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Token-Based Authentication with OAuth


Another commonly used token-based authentication, OAuth is an open-standard protocol that gives one application access to another. When you login to a SAAS application via Facebook or Google, the OAuth protocol is used to tell Facebook or Google that it should grant the app access to some of your data.

How it works

An OAuth transaction requires three components:

  • the user
  • the consumer
  • the provider

The user is an identifier of the person or organization requesting authentication.

My name is Chance and I’d like to sign into Blurggl with data from my Google account.”

The consumer is the app that requires data from another service. The consumer can specify what data it needs, and whether or not certain bits of data are optional.

Blurggl here! Let me go ask Google for permission to use that data!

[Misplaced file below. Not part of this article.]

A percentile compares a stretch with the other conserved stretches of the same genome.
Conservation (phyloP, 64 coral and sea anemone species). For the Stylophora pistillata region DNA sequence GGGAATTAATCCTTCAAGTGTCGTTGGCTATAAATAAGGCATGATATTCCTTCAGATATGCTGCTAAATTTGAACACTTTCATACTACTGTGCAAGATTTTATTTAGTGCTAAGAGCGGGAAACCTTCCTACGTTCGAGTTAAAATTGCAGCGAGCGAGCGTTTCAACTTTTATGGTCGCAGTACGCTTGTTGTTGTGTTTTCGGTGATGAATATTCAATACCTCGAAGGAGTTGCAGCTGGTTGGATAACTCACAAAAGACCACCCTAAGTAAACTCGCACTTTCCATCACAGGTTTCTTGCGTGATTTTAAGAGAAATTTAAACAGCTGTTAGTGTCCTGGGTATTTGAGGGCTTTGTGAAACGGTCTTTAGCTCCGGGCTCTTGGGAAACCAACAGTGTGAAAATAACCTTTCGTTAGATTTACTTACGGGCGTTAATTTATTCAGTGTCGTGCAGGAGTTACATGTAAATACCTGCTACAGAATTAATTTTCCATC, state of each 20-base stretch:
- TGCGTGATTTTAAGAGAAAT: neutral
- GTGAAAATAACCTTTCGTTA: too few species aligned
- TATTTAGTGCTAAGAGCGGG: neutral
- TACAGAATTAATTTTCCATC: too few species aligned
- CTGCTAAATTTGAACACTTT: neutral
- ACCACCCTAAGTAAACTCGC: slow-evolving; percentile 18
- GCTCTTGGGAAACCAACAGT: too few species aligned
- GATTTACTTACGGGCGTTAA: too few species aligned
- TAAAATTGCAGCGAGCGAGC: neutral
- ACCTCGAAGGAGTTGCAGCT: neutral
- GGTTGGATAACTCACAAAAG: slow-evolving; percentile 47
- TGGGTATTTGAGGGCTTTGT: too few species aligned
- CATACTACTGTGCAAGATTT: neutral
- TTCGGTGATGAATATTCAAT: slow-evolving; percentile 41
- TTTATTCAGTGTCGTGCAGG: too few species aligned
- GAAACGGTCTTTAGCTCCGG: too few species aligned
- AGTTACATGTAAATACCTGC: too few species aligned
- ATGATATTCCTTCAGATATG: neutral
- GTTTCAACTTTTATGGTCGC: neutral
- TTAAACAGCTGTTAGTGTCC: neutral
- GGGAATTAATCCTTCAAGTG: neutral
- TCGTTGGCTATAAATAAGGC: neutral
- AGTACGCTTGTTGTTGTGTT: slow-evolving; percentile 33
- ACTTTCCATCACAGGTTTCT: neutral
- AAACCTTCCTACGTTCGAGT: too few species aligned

The provider is the app granting permissions.

Google here! Let me check to see if Chance allowed you to do that. If not, I might ask him real quick and get back to you.

If the provider grants access, data is exchanged, and the user will be redirected to the consumer, validated to use your app.

Why you should use it

OAuth is useful because users don’t need to create another password to access your service, and it’s as secure as the provider’s auth service. You don’t need to pass credentials back and forth which reduces risk that your data is compromised. OAuth is easy for the developer and the user.

Why you shouldn’t use it

The biggest risk with OAuth is that it makes phishing scams easier. Imagine one of your users gets an email:


Hello Chance,
Joe from Blurggl here! We need you to update some of your data so we can send you 5 million dollars. Log into your account here and we’ll get the check sent out ASAP.

Your very real pal,
Joe from Blurggl

A less sophisticated user might think this email is legit, but fake Joe might then set up their own OAuth service that grants fake Blurggl access to all sorts of sensitive data. Sadly, Chance never gets 5 million dollars but does get a big mess to clean up.

Another risk is that your app asks for data it doesn’t really need. Now you’re on the hook for handling potentially sensitive user data. This is a huge problem if a breach does occur.